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29 October 2015

Helium is latest IoT platform, with homegrown sensors and 802.15.4

As the internet of things (IoT) gets closer to commercial reality, the solutions flooding into the market are increasingly targeted at a real world use case. Some of these are extremely specific – smart meters and smart streetlights are commonplace now, but start-up Helium Systems says its initial focus is on smart refrigeration.

Helium does not mean the over-quoted ‘smart refrigerator’ which automatically replaces the milk, but a far more significant application aimed at the lucrative industrial side of the IoT – at the food, drink and healthcare sectors, specifically. More broadly, though, this application will be a proof of concept for its ambition to create a full IoT software platform with underlying wireless network.

That is a very common ambition these days, and one pursued by far larger players, and industry consortia, than Helium, but the firm does have a heavy hitting president, Rob Chandhok, who previously headed up Qualcomm’s IoT and open source software initiatives. His deep industry connections will be needed to add win credibility for the Helium platform, which will use the firm’s own take on the 802.15.4 protocol (also the basis of ZigBee, Thread and 6LoWPAN). This will connect huge numbers of Helium’s simple own-design sensors to analytics in the cloud.

Founded in 2013 and with $16m in venture capital funding under its belt, the company is now poised for commercial launch. The politics of its platform may well focus on the 802.15.4 implementation, but Chandhok insists the real crown jewel is the sensors, which can be deployed within minutes yet have fairly sophisticated capabilities.

The sensor nodes sit on a star network, communicating through an access point which acts as a bridge and does not contain a processor.

They support multiple sensing inputs – one sensor can measure both temperature and door open/closed for a refrigeration unit, for instance – plus security, connectivity, and a dose of localized processing power (they are powered by a Freescale processor running on an ARM Cortex-M4 microcontroller core, not a low end 16-bit chip).

Most importantly, they can be reprogrammed and updated over the air, which allows users to change criteria such as frequency of transmissions; to alter what is being measured (humidity rather than temperature, perhaps; or upgrade security, without replacing the devices. Sensor owners can reprogram them though an interface which accesses the Helium code.

“We are trying to solve the problems of making highly configurable distributed systems that move as fast on the edge as you do these days in the cloud,” said Chandhok in an interview. “If you can reach end nodes with software easily and quickly it’s a competitive advantage.”

Helium promises more than a year of life from two AA batteries because the software optimizes the frequency of data transmissions from the sensors, to reduce energy consumption.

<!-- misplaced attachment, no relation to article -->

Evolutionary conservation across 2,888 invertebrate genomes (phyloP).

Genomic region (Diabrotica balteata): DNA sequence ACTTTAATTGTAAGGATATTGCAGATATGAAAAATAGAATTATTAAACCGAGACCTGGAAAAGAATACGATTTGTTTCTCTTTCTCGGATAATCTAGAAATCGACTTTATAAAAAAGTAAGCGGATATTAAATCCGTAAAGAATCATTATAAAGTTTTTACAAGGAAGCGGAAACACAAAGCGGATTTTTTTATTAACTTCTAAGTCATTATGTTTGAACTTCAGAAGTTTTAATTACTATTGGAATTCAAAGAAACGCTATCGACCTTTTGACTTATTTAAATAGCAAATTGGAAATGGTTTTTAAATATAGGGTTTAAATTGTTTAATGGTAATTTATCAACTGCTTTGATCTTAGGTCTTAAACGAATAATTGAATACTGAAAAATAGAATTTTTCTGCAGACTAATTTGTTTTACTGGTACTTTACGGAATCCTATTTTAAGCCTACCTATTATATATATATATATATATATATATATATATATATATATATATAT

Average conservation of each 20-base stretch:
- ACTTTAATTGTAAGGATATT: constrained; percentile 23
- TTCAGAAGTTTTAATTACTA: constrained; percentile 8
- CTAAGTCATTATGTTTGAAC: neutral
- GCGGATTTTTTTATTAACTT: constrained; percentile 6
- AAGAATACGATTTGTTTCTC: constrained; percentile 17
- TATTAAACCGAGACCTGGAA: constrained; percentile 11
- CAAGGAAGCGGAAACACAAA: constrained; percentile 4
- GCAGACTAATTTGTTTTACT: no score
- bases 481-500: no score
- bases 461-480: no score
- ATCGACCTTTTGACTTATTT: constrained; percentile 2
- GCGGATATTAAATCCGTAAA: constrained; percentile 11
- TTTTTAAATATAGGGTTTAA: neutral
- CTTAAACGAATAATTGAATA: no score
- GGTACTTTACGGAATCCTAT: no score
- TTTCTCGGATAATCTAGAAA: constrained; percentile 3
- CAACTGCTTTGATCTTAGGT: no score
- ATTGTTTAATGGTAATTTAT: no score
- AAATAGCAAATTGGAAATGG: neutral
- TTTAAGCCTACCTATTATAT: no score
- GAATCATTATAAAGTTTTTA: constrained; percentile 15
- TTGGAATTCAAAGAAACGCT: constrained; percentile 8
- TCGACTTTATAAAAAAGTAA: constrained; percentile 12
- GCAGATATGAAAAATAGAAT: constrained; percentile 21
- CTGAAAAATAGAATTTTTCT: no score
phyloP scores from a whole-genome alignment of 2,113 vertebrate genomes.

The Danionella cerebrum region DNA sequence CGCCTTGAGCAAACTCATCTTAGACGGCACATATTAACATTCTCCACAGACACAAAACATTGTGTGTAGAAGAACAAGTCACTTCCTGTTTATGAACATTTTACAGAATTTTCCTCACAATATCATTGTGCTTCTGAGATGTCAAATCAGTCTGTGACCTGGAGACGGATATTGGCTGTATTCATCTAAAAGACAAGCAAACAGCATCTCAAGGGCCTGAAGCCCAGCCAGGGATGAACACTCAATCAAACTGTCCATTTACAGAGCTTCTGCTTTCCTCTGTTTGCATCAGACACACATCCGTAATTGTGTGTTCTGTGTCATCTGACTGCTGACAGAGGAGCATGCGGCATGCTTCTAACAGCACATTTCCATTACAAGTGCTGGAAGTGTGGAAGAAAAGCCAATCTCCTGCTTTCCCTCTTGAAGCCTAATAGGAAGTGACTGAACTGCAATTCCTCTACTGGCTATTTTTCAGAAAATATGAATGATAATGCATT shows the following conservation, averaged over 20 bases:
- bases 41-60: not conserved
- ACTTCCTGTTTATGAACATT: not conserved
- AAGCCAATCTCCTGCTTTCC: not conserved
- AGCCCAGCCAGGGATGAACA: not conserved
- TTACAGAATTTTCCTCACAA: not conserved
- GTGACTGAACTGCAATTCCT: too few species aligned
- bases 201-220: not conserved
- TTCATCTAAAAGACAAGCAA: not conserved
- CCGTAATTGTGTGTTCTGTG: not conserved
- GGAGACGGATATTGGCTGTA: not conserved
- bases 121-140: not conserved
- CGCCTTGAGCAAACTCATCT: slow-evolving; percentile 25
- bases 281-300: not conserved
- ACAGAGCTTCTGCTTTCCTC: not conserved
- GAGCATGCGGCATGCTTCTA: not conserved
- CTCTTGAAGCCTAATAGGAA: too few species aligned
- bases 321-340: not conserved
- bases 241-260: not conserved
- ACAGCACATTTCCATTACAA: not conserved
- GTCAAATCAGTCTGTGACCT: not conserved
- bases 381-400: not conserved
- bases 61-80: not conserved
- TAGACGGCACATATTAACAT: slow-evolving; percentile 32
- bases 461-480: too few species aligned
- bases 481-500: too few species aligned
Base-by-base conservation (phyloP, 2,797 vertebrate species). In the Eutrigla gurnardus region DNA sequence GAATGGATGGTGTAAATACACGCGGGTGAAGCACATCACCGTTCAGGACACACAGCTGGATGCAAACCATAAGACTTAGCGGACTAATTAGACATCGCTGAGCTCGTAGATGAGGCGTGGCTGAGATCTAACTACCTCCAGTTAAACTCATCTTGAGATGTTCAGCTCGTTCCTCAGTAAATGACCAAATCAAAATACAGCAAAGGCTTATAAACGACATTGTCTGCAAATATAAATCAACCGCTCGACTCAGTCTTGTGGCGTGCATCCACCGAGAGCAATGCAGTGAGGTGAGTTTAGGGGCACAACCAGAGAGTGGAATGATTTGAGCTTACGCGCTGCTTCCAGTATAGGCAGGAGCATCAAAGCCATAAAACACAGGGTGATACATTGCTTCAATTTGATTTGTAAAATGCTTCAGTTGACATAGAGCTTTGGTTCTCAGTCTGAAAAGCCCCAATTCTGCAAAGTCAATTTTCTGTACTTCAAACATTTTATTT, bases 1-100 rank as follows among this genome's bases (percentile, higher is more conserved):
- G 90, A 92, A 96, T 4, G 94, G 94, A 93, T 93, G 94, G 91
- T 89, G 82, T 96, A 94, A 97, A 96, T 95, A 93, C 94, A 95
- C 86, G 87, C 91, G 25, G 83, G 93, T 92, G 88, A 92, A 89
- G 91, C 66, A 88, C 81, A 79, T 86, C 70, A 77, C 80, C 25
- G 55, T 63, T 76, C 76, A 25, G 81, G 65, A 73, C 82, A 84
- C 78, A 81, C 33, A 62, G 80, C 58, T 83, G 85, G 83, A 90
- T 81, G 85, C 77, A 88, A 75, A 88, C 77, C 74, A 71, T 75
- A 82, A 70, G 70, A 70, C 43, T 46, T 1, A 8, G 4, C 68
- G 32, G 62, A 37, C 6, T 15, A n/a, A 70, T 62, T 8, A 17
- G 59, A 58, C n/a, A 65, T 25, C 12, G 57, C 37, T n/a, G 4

Chandhok told FierceWireless Helium will “let you paint your world with sensors and make sense of that”.

Meanwhile, the accompanying cloud platform takes data from the sensors in near-real time and analyzes it on the fly rather than doing batch operations of big data. As well as expanding into other target vertical industries, Helium also envisages possible extension of its business model into ‘sensor-as-a-service’ offerings with a monthly subscription service which would include the sensors themselves for free.

Helium took the decision to develop its own MAC layer and software stack on top of the 802.15.4 PHY (chips from Atmel), rather than go with ZigBee or another standard stack. It has added its own sauce to enable various differentiators such as dynamic switching between 900 MHz and 2.4 GHz bands, and hardware-based security. It also increases distance by avoiding mesh networking and increasing power levels, with Chandhok claiming Helium achieves better coverage without mesh.

This highlights the perennial dilemma when technologies are just evolving – whether to push for unique capabilities but with proprietary implementations, or go for volume with standards and risk being lost in the crowd. Geoff Mulligan, chair of the LoRa Alliance, which backs the LPWA (low power wide area) network in the 900 MHz band, told EETimes: “I don’t know of anyone else switching between bands. It would be completely proprietary and therefore limit the end devices that could talk to their network. I doubt that they are going to get the world to accept this non-standard band hopping.”

Two potential customers are trialling the refrigeration monitoring system. “Ultimately our platform is a B2B sale, so we target big consulting firms and insurance and health care providers,” said Chandhok.

He added: “Through smart managed systems, any industry can better adhere to compliance and regulation guidelines by monitoring storage conditions to ensure adherence to health and safety standards and avoid spoilage or lost inventory. Helium enables reduced risk and improved safety, particularly for hospitals, including inventory monitoring of refrigerated items such as blood bags and vaccines, to prevent loss of samples and to ensure compliance. Finally, Helium can reduce parts, maintenance and operating costs by predicting machine failures or outages before they occur.”

Helium’s initial funding round was led by Khosla Ventures, with participation from, among others,’s CEO Marc Benioff. It was founded by Shawn Fanning, who also founded Napster, and Joi Ito, director of MIT’s influential Media Lab.